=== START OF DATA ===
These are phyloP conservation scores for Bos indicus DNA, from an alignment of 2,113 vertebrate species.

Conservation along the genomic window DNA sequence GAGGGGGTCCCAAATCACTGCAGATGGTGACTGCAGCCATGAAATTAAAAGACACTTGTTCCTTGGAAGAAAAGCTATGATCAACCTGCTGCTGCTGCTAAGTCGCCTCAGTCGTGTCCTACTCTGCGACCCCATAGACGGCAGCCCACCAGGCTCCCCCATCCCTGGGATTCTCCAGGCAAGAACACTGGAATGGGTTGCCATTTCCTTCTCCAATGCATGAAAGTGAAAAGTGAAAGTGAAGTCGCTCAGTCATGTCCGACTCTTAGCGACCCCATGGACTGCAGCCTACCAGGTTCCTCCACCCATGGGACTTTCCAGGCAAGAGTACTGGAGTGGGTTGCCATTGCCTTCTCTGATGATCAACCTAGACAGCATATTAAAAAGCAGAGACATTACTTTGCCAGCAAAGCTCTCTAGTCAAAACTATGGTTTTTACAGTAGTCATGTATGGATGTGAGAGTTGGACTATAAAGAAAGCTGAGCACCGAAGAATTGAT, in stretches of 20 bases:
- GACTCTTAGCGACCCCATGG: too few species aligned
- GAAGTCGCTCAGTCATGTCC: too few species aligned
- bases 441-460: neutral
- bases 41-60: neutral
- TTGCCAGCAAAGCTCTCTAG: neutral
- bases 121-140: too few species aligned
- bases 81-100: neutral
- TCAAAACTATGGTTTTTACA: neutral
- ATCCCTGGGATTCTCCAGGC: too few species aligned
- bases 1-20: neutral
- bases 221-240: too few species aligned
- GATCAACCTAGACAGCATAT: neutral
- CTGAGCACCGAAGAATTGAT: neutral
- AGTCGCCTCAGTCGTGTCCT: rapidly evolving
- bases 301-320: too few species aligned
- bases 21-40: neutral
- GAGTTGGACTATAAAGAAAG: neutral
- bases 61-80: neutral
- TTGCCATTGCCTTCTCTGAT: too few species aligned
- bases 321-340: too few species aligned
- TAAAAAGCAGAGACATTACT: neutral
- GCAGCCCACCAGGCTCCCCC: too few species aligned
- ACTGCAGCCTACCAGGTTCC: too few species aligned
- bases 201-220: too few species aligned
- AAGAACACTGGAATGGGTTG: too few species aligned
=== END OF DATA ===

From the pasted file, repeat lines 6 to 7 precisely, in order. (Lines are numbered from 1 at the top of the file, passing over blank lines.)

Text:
- bases 41-60: neutral
- TTGCCAGCAAAGCTCTCTAG: neutral